House of Representatives Speech- Carbon Pricing 2012

What we have here today is a scramble to salvage some credibility on the issue of climate change. It is a desperate attempt to maintain the relentless negativity, the schoolyard bully behaviour and the deceit which has been a motivating ideology for those on the other side. It is a pathetic move to prop up the sagging credibility of the Leader of the Opposition on this subject. It seems to me a particularly sad attempt by the member for Flinders to convince himself that he did not sell his soul when he joined the attempt to frighten the Australian people and mislead them about the effects of the carbon price. The member for Flinders seems to have entirely forgotten his previous decade's long commitment to pricing carbon, the purpose of which, as the member for Flinders well knows is to reduce carbon pollution. It is not an electricity tax; it is a price on carbon.

What we have here today is a scramble to salvage some credibility on the issue of climate change. It is a desperate attempt to maintain the relentless negativity, the schoolyard bully behaviour and the deceit which has been a motivating ideology for those on the other side. It is a pathetic move to prop up the sagging credibility of the Leader of the Opposition on this subject. It seems to me a particularly sad attempt by the member for Flinders to convince himself that he did not sell his soul when he joined the attempt to frighten the Australian people and mislead them about the effects of the carbon price. The member for Flinders seems to have entirely forgotten his previous decade's long commitment to pricing carbon, the purpose of which, as the member for Flinders well knows is to reduce carbon pollution. It is not an electricity tax; it is a price on carbon.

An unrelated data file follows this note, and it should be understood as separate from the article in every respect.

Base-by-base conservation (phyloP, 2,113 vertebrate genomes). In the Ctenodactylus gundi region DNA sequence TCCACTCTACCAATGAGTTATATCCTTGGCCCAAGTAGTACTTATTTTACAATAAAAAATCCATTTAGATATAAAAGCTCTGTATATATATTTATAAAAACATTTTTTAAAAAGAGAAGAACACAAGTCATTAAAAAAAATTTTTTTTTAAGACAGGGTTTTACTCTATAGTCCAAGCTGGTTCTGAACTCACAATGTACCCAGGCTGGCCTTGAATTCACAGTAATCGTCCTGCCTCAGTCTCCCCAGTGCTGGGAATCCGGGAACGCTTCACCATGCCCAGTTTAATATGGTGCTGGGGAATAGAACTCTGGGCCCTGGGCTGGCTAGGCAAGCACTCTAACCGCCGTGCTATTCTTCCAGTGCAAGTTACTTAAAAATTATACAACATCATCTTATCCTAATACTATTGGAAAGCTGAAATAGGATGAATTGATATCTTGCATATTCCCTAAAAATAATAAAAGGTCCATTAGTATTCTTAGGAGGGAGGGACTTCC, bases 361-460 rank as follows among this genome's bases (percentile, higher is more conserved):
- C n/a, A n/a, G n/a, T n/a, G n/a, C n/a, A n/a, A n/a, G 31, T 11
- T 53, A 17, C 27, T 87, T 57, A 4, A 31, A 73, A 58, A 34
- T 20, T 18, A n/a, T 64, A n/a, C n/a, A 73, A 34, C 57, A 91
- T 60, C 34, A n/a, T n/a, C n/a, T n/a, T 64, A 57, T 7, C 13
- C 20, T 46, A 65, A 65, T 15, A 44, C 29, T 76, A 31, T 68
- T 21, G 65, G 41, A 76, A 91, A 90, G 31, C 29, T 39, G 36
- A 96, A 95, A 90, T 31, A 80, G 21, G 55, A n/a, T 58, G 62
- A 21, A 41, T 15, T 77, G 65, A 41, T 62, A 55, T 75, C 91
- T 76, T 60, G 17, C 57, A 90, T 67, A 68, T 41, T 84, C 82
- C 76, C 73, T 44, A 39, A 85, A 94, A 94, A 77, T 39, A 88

And the member for Flinders and those opposite know that the only reason why they like to use this phrase is because they are engaged in a scare campaign. They are engaged in a campaign of denying the way in which pricing carbon works. They do not want to read what the OECD says about this. They do not want to read what the IMF says about this. They do not want to accept what economists around the world say about this, which is that pricing carbon is the least-cost, most efficient way of reducing carbon pollution and, when put together with a comprehensive package of complementary measures, as our government has done, that is the way in which we should be going about reducing carbon pollution.

We have an opposition here that has spent years chipping away at the confidence of Australians—making them fear for their jobs; seeking to make Australians feel economically insecure; making knowingly false claims about the impact of the carbon price on jobs and on prices. And they should be ashamed of themselves. We should be hearing an apology from the Liberal Party, not this continued bluster and deceit about the carbon price.